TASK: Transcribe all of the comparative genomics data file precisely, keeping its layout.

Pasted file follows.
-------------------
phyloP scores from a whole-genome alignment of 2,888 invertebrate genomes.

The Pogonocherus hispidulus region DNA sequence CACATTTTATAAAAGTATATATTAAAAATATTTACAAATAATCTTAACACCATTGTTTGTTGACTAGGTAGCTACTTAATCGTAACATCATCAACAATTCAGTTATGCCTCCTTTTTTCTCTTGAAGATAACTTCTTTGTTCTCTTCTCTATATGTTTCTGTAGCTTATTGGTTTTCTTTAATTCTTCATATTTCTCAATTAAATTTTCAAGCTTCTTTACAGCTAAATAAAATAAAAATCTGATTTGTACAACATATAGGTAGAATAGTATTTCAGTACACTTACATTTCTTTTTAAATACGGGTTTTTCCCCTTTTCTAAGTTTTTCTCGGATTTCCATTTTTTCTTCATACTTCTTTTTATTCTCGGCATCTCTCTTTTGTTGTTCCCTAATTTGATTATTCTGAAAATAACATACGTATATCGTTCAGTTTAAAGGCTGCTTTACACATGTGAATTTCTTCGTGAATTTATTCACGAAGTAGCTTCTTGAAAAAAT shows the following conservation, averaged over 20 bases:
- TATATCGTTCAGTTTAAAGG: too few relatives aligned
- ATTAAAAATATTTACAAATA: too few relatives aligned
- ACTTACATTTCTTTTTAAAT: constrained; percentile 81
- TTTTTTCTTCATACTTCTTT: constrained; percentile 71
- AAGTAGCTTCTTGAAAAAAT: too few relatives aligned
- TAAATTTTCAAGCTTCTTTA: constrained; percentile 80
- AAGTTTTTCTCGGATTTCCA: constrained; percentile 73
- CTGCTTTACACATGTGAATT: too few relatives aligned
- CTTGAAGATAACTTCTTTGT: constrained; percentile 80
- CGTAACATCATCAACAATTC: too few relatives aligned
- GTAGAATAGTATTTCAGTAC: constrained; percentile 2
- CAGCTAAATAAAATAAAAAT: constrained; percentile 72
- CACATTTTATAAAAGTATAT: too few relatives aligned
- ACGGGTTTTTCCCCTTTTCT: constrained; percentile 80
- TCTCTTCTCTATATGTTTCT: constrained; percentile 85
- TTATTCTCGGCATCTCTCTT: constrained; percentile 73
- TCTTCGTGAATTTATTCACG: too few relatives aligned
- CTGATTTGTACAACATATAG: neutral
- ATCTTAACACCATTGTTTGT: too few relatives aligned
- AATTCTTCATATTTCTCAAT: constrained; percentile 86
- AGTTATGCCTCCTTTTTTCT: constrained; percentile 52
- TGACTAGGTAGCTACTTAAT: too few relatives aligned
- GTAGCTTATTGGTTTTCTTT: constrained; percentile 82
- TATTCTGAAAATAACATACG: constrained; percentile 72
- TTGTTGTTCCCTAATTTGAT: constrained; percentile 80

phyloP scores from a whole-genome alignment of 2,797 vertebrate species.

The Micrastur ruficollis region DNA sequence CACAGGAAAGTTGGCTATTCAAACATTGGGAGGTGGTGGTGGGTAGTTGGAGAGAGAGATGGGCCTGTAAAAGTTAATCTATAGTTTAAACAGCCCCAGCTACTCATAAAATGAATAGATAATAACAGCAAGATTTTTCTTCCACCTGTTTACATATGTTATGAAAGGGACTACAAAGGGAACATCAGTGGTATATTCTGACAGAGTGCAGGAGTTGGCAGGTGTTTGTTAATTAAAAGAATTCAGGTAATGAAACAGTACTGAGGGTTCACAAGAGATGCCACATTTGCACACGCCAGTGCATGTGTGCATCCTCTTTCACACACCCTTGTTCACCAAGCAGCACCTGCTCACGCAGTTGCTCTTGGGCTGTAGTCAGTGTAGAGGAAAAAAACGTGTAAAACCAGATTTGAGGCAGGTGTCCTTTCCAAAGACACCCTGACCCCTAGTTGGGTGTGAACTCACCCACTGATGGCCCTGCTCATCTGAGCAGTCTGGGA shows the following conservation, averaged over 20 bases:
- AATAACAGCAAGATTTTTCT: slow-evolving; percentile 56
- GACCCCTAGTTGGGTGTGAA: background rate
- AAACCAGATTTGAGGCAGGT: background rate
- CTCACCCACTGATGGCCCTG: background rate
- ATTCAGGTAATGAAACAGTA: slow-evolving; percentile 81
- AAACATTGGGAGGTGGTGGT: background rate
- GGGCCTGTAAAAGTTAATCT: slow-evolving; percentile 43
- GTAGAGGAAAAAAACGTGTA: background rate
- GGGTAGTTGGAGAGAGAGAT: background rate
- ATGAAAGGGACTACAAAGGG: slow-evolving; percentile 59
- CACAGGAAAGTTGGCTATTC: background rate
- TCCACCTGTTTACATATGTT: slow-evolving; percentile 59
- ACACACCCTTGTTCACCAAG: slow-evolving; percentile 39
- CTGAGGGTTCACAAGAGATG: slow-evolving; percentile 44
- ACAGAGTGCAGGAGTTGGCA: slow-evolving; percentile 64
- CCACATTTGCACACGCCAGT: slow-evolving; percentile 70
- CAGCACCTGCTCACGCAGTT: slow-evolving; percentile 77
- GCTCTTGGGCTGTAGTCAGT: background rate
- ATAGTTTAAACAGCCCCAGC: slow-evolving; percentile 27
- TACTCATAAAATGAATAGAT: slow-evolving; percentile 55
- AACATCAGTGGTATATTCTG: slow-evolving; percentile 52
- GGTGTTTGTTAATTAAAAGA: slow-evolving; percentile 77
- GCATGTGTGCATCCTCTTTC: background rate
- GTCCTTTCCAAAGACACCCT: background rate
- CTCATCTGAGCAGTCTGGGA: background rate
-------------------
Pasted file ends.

phyloP scores from a whole-genome alignment of 2,888 invertebrate genomes.

The Pogonocherus hispidulus region DNA sequence CACATTTTATAAAAGTATATATTAAAAATATTTACAAATAATCTTAACACCATTGTTTGTTGACTAGGTAGCTACTTAATCGTAACATCATCAACAATTCAGTTATGCCTCCTTTTTTCTCTTGAAGATAACTTCTTTGTTCTCTTCTCTATATGTTTCTGTAGCTTATTGGTTTTCTTTAATTCTTCATATTTCTCAATTAAATTTTCAAGCTTCTTTACAGCTAAATAAAATAAAAATCTGATTTGTACAACATATAGGTAGAATAGTATTTCAGTACACTTACATTTCTTTTTAAATACGGGTTTTTCCCCTTTTCTAAGTTTTTCTCGGATTTCCATTTTTTCTTCATACTTCTTTTTATTCTCGGCATCTCTCTTTTGTTGTTCCCTAATTTGATTATTCTGAAAATAACATACGTATATCGTTCAGTTTAAAGGCTGCTTTACACATGTGAATTTCTTCGTGAATTTATTCACGAAGTAGCTTCTTGAAAAAAT shows the following conservation, averaged over 20 bases:
- TATATCGTTCAGTTTAAAGG: too few relatives aligned
- ATTAAAAATATTTACAAATA: too few relatives aligned
- ACTTACATTTCTTTTTAAAT: constrained; percentile 81
- TTTTTTCTTCATACTTCTTT: constrained; percentile 71
- AAGTAGCTTCTTGAAAAAAT: too few relatives aligned
- TAAATTTTCAAGCTTCTTTA: constrained; percentile 80
- AAGTTTTTCTCGGATTTCCA: constrained; percentile 73
- CTGCTTTACACATGTGAATT: too few relatives aligned
- CTTGAAGATAACTTCTTTGT: constrained; percentile 80
- CGTAACATCATCAACAATTC: too few relatives aligned
- GTAGAATAGTATTTCAGTAC: constrained; percentile 2
- CAGCTAAATAAAATAAAAAT: constrained; percentile 72
- CACATTTTATAAAAGTATAT: too few relatives aligned
- ACGGGTTTTTCCCCTTTTCT: constrained; percentile 80
- TCTCTTCTCTATATGTTTCT: constrained; percentile 85
- TTATTCTCGGCATCTCTCTT: constrained; percentile 73
- TCTTCGTGAATTTATTCACG: too few relatives aligned
- CTGATTTGTACAACATATAG: neutral
- ATCTTAACACCATTGTTTGT: too few relatives aligned
- AATTCTTCATATTTCTCAAT: constrained; percentile 86
- AGTTATGCCTCCTTTTTTCT: constrained; percentile 52
- TGACTAGGTAGCTACTTAAT: too few relatives aligned
- GTAGCTTATTGGTTTTCTTT: constrained; percentile 82
- TATTCTGAAAATAACATACG: constrained; percentile 72
- TTGTTGTTCCCTAATTTGAT: constrained; percentile 80

phyloP scores from a whole-genome alignment of 2,797 vertebrate species.

The Micrastur ruficollis region DNA sequence CACAGGAAAGTTGGCTATTCAAACATTGGGAGGTGGTGGTGGGTAGTTGGAGAGAGAGATGGGCCTGTAAAAGTTAATCTATAGTTTAAACAGCCCCAGCTACTCATAAAATGAATAGATAATAACAGCAAGATTTTTCTTCCACCTGTTTACATATGTTATGAAAGGGACTACAAAGGGAACATCAGTGGTATATTCTGACAGAGTGCAGGAGTTGGCAGGTGTTTGTTAATTAAAAGAATTCAGGTAATGAAACAGTACTGAGGGTTCACAAGAGATGCCACATTTGCACACGCCAGTGCATGTGTGCATCCTCTTTCACACACCCTTGTTCACCAAGCAGCACCTGCTCACGCAGTTGCTCTTGGGCTGTAGTCAGTGTAGAGGAAAAAAACGTGTAAAACCAGATTTGAGGCAGGTGTCCTTTCCAAAGACACCCTGACCCCTAGTTGGGTGTGAACTCACCCACTGATGGCCCTGCTCATCTGAGCAGTCTGGGA shows the following conservation, averaged over 20 bases:
- AATAACAGCAAGATTTTTCT: slow-evolving; percentile 56
- GACCCCTAGTTGGGTGTGAA: background rate
- AAACCAGATTTGAGGCAGGT: background rate
- CTCACCCACTGATGGCCCTG: background rate
- ATTCAGGTAATGAAACAGTA: slow-evolving; percentile 81
- AAACATTGGGAGGTGGTGGT: background rate
- GGGCCTGTAAAAGTTAATCT: slow-evolving; percentile 43
- GTAGAGGAAAAAAACGTGTA: background rate
- GGGTAGTTGGAGAGAGAGAT: background rate
- ATGAAAGGGACTACAAAGGG: slow-evolving; percentile 59
- CACAGGAAAGTTGGCTATTC: background rate
- TCCACCTGTTTACATATGTT: slow-evolving; percentile 59
- ACACACCCTTGTTCACCAAG: slow-evolving; percentile 39
- CTGAGGGTTCACAAGAGATG: slow-evolving; percentile 44
- ACAGAGTGCAGGAGTTGGCA: slow-evolving; percentile 64
- CCACATTTGCACACGCCAGT: slow-evolving; percentile 70
- CAGCACCTGCTCACGCAGTT: slow-evolving; percentile 77
- GCTCTTGGGCTGTAGTCAGT: background rate
- ATAGTTTAAACAGCCCCAGC: slow-evolving; percentile 27
- TACTCATAAAATGAATAGAT: slow-evolving; percentile 55
- AACATCAGTGGTATATTCTG: slow-evolving; percentile 52
- GGTGTTTGTTAATTAAAAGA: slow-evolving; percentile 77
- GCATGTGTGCATCCTCTTTC: background rate
- GTCCTTTCCAAAGACACCCT: background rate
- CTCATCTGAGCAGTCTGGGA: background rate